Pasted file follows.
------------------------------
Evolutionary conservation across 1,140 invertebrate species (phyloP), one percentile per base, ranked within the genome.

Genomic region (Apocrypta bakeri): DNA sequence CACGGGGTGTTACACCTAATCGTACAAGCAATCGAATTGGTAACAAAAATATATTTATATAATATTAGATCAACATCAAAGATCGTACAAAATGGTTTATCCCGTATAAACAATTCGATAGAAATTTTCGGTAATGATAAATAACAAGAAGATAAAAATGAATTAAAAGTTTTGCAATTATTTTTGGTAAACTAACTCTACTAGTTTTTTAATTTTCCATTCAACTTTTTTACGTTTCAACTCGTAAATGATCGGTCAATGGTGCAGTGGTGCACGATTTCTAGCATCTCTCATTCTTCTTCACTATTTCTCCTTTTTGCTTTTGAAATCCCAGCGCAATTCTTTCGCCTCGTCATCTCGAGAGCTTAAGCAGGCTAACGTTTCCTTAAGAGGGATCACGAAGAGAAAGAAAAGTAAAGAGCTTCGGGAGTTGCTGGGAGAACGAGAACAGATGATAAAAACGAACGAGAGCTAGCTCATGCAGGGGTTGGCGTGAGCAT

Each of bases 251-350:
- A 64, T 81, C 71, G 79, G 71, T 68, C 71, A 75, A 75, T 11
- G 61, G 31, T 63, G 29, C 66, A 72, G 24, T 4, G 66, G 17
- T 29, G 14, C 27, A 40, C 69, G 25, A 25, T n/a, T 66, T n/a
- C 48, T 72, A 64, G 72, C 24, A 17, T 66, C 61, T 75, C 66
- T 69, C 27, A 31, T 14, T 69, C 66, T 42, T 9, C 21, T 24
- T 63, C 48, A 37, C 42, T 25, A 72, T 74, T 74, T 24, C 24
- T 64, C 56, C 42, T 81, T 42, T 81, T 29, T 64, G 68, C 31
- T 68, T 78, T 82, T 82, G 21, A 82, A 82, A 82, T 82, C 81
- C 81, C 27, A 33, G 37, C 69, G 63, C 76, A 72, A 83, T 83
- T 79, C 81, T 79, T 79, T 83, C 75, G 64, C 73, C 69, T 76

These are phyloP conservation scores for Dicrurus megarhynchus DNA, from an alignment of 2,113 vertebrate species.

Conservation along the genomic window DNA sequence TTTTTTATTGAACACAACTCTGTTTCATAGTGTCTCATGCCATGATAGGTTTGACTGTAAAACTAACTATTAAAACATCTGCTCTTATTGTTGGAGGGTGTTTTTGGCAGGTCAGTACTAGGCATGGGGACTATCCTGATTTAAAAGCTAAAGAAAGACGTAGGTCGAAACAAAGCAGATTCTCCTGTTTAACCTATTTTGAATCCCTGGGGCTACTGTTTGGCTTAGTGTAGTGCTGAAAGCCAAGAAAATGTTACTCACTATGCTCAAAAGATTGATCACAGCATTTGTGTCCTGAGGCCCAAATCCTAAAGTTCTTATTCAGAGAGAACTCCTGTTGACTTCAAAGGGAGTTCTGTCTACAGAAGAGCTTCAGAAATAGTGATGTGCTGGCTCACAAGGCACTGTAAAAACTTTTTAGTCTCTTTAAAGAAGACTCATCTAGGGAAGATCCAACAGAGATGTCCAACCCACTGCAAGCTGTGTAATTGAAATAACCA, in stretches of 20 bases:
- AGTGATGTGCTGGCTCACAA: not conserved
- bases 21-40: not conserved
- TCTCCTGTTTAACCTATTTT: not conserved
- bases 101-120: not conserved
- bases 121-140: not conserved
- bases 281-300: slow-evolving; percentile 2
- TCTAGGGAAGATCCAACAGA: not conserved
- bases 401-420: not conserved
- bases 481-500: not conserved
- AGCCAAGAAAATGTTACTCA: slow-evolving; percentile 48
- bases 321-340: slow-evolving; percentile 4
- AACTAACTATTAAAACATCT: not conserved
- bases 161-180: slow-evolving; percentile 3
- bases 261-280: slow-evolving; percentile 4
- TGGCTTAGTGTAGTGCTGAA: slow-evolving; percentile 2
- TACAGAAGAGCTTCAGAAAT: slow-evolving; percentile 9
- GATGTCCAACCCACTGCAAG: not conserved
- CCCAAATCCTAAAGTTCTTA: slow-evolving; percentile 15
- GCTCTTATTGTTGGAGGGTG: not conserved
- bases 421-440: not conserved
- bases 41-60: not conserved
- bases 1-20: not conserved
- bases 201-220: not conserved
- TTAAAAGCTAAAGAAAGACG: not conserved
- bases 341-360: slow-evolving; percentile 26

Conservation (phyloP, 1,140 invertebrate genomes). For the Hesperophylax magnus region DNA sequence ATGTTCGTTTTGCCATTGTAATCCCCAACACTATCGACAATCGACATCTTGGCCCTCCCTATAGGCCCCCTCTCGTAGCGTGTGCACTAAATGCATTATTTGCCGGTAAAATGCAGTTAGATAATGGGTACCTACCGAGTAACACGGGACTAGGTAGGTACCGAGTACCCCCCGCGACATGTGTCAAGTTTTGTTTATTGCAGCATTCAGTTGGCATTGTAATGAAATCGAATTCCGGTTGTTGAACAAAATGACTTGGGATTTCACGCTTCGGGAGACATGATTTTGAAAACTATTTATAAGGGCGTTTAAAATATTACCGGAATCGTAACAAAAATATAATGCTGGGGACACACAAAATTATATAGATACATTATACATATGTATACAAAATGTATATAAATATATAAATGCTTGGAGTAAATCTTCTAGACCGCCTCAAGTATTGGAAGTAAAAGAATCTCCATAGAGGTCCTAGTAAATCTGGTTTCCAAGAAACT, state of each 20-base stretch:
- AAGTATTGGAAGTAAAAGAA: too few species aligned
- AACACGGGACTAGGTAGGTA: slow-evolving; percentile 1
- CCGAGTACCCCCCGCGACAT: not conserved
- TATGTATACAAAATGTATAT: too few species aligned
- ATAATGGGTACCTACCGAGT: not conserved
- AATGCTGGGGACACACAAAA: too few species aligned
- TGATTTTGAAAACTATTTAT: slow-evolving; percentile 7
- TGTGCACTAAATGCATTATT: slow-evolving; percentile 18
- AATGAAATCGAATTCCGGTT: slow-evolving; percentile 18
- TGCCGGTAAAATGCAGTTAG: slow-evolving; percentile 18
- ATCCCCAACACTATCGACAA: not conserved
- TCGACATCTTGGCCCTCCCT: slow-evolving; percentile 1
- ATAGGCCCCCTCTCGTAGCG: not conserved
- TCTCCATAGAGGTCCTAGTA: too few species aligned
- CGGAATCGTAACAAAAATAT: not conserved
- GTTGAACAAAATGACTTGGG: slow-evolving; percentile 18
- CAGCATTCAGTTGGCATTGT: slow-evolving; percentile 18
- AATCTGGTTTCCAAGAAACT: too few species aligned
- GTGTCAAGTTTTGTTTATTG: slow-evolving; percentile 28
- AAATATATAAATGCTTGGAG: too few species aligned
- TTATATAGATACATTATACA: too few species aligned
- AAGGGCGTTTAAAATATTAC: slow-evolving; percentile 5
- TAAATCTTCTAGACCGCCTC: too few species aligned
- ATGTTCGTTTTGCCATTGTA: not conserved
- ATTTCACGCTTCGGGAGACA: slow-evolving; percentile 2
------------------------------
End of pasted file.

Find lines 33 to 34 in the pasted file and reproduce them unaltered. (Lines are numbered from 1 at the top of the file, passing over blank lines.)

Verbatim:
- CCCAAATCCTAAAGTTCTTA: slow-evolving; percentile 15
- GCTCTTATTGTTGGAGGGTG: not conserved